From the issue dated December 8, 2000

The following are the five categories in which the National Center for Public Policy and Higher Education awarded letter grades to the states, and explanations of how the center arrived at its grades.

Preparation: Measured by the percentage of 18-to-24-year-olds with a high-school credential; percentage of high-school students who have taken upper-level math and science courses; percentage of eighth-grade students who have taken algebra and scored at or above "proficient" on national assessment examinations in math, reading, and writing; percentage of low-income eighth-grade students who scored at or above "proficient" on national assessment examinations in math; number of scores in the top 20 percent on the SAT or ACT per 1,000 high-school graduates; and number of scores that are 3 or higher on Advanced Placement subject tests per 1,000 high-school juniors and seniors.

Participation: Measured by percentage of high-school freshmen who enroll in college in any state within four years; percentage of 18-to-24-year-olds enrolled in college in the state; and percentage of 25-to-44-year-olds enrolled part time in some type of postsecondary education.

Affordability: Measured by the percentage of a family's income needed to pay for college expenses minus financial aid at both two-and four-year colleges; percentage of state grants awarded to low-income families compared with federal Pell grants given to low-income families in the state; share of income that poorest families need to pay for tuition at lowest-priced colleges in the state; and average loan amount that students borrow each year.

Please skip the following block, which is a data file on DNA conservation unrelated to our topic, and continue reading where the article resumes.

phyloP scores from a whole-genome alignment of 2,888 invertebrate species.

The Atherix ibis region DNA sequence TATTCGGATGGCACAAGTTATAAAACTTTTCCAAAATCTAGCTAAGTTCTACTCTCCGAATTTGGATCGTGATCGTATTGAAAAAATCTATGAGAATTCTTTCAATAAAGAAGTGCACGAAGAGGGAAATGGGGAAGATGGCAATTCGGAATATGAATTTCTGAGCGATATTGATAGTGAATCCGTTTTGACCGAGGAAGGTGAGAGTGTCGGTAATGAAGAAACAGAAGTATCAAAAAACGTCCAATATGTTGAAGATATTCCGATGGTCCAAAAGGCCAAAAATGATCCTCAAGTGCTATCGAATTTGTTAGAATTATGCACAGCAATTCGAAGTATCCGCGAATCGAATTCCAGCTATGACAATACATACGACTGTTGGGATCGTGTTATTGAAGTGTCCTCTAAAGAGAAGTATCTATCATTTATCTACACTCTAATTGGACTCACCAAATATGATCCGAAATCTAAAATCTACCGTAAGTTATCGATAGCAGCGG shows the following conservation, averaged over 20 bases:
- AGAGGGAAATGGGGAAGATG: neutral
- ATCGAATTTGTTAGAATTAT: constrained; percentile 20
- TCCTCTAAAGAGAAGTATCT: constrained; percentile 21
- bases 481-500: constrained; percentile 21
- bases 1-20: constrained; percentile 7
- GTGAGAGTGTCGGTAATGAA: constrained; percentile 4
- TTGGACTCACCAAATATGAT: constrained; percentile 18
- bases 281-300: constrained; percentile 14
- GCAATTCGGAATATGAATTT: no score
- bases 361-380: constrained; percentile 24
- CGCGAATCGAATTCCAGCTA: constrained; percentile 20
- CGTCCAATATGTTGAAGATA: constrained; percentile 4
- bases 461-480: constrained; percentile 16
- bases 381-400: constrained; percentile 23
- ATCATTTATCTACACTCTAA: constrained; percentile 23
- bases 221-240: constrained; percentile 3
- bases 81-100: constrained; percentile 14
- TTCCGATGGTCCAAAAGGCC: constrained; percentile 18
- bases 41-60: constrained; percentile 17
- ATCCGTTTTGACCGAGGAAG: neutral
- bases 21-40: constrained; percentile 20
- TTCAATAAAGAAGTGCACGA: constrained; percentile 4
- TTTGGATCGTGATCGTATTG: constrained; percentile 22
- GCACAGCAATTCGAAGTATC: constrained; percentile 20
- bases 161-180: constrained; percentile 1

Completion: Measured by the percentage of first-year students who return for their second year; percentage of first-time, full-time students completing a bachelor's degree within five years; and the number of certificates, degrees, and diplomas awarded at all colleges per 100 undergraduate students.

Benefits: Measured by the percentage of 25-to-65-year-olds with a bachelor's degree or higher; percentage difference in total personal income between those with a bachelor's degree and those without a bachelor's degree; percentage of eligible residents voting in the 1996 and 1998 national elections; percentage of residents who declare charitable gifts among those who itemize their federal income taxes; and percentage of adults demonstrating high literacy skills.
State namePreparationParticipationAffordabilityCompletionBenefits
Alabama F C+ D B- C
Alaska A- D+ C F B
Arizona D+ C C- C- B-
Arkansas D D- C+ D+ D-
California C- B+ A C B+
Colorado B B- B- C A
Connecticut A B+ C B+ A
Delaware C+ A C- B A
Florida C D+ D B+ C-
Georgia D+ F D+ B- C
Hawaii C B- C- C C+
Idaho D+ D B- C C
Illinois A A A C+ B-
Indiana C- C- C+ B- C
Iowa B B B A- C+
Kansas B A B B B
Kentucky C D B C- D
Louisiana F F C- C D+
Maine B+ C+ F B+ C
Maryland B+ A D B- A
Massachusetts A A- D A- A-
Michigan B B+ C C+ B
Minnesota C+ B- A B+ A
Mississippi D D- C+ C+ C
Missouri C+ C- D+ B- C
Montana B D+ D- C B
Nebraska A- A C+ C B-
Nevada D+ D+ B F C-
New Hampshire B C+ F A B-
New Jersey A B+ B B- A
New Mexico D- B- B D- C
New York B B- D- A- B
North Carolina B D A B+ D+
North Dakota B B C B C+
Ohio C+ C- D- B C
Oklahoma D+ C B- C- C-
Oregon C- D D- C C+
Pennsylvania C+ C C A B-
Rhode Island C A F A A
South Carolina C- D- C B B-
South Dakota C C D+ B- C-
Tennessee C- D- C C D+
Texas C D C D+ C
Utah A C A D+ B-
Vermont B- C- D- A B-
Virginia B B- C B B+
Washington C+ C- B- B- B+
West Virginia D+ D+ D C F
Wisconsin A- B B+ B B-
Wyoming C- B- C+ B C
Section: Government & Politics
Page: A25
Copyright © 2000 by The Chronicle of Higher Education